|The American Presidency Project|
|• William J. Clinton|
|The President's Radio Address|
|March 30, 1996|
|Good morning. Today I want to talk to you about what we can do to make sure that working Americans have the chance to make the most of their own lives, to raise their children in security, and to become winners in economic change. I want to talk about something very simple we can do to help our hardest pressed working families: Raise the minimum wage.
Our Nation is living through a time of great change, our greatest economic transformation since 100 years ago when so many Americans moved from farm to factory. Now we're all moving into an age of information and technology and global trade. Four years ago our economy was drifting, with high unemployment, a deficit twice as high as it is now, and few new jobs. I took office determined to change our course, to cut the deficit in half in 4 years, invest in education and training, expand exports through tough trade agreements like the ones that opened Japan to our autos and auto parts, and to shrink and reform the Government so that it works better and costs less. It's now the smallest it's been since 1965, but still strong enough to protect workplace safety, pure food, clean air and water, to help Americans get the education they need, to grow the economy, and to protect our seniors through Medicare.
In 1992, I told the American people that if we implemented our economic plan, two things would happen: we'd get 8 million jobs, and the deficit would be cut in half. Well, last month we learned that our economy has already created 8.4 million jobs, nearly all of them in the private sector since 1993. And now, in 1995 and 1996, over half of the jobs coming into the economy are in high-wage industries. And just yesterday, the Congressional Budget Office certified that by the end of this year the deficit will be less than half of what it was when I took office. Over 8 million jobs, the deficit cut in half: two important commitments kept to the American people.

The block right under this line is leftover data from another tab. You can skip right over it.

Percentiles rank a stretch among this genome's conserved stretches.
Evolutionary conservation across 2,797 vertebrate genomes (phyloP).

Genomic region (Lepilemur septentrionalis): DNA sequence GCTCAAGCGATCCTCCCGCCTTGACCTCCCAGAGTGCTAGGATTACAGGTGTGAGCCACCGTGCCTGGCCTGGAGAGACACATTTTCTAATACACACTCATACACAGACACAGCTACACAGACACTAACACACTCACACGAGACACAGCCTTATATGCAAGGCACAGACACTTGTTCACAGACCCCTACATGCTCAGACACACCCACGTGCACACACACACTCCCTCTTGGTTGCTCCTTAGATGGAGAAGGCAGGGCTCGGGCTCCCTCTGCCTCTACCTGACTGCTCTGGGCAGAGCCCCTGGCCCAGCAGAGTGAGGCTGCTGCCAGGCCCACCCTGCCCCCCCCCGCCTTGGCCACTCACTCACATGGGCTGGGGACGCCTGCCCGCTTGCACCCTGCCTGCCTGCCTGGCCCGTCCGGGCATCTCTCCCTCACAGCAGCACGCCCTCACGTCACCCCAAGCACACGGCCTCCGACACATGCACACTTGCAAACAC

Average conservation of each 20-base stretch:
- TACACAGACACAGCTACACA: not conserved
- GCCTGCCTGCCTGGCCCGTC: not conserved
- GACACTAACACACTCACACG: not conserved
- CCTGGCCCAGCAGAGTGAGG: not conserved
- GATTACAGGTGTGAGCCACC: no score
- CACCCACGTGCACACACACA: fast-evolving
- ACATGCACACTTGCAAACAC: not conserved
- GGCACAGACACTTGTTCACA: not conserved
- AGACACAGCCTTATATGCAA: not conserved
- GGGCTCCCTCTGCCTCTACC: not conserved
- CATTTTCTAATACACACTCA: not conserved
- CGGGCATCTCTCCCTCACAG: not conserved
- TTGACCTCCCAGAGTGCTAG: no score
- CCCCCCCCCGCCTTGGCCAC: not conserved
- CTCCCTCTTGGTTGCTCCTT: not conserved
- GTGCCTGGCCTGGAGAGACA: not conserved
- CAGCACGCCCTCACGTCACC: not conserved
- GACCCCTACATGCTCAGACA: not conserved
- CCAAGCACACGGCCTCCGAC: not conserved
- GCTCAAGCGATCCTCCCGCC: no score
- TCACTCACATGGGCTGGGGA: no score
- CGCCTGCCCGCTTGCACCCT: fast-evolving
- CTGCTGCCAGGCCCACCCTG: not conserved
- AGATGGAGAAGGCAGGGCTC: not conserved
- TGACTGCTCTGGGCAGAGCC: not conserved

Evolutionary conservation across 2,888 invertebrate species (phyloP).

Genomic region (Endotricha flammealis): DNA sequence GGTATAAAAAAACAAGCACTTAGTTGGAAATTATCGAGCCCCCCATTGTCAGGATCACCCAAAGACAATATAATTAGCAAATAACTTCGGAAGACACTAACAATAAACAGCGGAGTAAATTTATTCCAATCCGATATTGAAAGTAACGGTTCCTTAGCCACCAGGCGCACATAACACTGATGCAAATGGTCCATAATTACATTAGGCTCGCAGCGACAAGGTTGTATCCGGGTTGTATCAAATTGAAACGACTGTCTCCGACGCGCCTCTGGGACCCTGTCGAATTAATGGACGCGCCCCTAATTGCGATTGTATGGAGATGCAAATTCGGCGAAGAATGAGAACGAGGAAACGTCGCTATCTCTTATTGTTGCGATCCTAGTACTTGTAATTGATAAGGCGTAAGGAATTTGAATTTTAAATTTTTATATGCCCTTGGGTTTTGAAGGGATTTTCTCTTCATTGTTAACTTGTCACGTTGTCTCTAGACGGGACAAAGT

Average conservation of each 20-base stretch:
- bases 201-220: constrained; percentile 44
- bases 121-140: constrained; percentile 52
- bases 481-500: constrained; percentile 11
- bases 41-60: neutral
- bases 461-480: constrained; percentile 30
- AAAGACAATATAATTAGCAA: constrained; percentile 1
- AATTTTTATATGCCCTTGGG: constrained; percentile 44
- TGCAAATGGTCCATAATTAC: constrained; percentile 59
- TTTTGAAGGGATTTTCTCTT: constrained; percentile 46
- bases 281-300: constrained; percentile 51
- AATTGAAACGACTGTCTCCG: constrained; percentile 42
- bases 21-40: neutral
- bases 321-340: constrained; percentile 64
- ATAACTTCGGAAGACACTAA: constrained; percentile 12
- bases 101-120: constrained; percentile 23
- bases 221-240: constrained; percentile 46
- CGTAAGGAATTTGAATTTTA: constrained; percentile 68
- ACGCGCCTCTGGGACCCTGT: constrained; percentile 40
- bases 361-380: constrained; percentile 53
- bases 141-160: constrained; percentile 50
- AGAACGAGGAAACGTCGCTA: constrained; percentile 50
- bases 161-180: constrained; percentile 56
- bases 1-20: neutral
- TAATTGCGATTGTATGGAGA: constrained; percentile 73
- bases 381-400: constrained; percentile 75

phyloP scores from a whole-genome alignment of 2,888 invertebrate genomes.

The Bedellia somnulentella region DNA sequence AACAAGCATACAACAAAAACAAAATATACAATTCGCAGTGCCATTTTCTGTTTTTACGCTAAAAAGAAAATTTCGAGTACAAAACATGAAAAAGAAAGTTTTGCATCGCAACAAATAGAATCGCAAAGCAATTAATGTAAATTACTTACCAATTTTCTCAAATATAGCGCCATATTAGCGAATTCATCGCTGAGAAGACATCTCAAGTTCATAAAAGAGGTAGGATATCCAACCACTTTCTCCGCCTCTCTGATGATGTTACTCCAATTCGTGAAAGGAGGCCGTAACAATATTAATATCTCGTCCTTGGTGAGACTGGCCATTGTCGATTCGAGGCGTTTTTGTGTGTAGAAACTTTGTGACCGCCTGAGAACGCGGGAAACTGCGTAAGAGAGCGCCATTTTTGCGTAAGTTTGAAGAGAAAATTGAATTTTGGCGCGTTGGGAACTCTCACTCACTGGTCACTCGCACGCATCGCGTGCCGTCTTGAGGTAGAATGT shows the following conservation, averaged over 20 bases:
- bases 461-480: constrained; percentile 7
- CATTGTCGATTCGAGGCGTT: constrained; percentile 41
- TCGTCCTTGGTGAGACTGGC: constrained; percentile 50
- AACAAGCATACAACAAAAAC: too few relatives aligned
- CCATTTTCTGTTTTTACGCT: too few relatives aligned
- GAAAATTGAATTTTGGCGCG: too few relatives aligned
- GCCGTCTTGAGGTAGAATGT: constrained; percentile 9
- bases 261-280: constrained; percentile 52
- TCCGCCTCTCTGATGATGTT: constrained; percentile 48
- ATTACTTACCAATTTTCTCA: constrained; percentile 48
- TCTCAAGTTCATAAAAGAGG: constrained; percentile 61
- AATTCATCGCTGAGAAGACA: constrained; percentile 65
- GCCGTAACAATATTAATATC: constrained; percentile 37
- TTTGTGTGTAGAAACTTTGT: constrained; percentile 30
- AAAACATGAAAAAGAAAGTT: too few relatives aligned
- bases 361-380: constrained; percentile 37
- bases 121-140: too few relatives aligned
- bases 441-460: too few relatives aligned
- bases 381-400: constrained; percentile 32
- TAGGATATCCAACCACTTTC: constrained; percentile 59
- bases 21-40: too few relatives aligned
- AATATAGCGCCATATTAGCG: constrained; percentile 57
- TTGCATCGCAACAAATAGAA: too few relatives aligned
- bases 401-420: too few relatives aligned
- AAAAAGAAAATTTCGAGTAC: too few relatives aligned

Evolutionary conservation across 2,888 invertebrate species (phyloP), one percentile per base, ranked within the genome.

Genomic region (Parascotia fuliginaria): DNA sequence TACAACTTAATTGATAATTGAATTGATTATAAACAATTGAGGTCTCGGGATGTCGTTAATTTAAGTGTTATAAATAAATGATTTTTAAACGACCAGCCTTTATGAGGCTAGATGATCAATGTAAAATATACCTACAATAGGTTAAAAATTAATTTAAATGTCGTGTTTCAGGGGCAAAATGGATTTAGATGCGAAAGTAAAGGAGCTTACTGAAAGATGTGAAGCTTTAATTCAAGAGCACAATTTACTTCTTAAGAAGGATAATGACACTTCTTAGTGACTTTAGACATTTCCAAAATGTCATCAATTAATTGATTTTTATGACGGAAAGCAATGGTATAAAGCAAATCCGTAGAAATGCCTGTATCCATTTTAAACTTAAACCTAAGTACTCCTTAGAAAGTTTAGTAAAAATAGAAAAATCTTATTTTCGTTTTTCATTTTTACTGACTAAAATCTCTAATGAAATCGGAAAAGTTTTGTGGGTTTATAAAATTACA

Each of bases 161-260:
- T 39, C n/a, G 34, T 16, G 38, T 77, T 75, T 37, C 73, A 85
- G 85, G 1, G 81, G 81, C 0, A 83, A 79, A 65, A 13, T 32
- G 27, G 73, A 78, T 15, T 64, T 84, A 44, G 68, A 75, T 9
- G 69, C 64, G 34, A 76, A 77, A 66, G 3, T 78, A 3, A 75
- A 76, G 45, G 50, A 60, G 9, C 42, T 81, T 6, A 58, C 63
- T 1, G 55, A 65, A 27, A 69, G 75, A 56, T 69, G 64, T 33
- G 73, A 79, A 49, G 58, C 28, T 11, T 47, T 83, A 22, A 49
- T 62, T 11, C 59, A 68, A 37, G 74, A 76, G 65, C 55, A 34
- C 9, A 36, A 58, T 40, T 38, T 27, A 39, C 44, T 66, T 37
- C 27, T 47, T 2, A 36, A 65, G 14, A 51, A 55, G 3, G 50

We've also got the lowest rates of unemployment and inflation combined in 27 years, record numbers of new small businesses. Our auto and telecommunications industries now lead the world. We've got a 15-year high in homeownership. And finally we have halted the decadelong slide in real hourly earnings. But this is a record to build on, not to sit on.
As I said in my State of the Union, one of the main challenges we face is to make sure that this new economy with all of its opportunity doesn't leave people behind who are willing to work for their opportunities. We've got to make sure that every American has the education and training, the health care, the pensions to be secure in this time of change, and that if they change jobs, they can take their health care and their pensions with them.
And we have to get wages rising again in this country for working people. We've got to make sure that our lowest paid workers keep up. That's why in 1993 I cut taxes for working people on modest incomes through the earnedincome tax credit, giving tax benefits to 15 million working Americans, a downpayment on a strong commitment that no one who works full time and has children in the home should live in poverty. And that is why we must make sure the minimum wage is a living wage.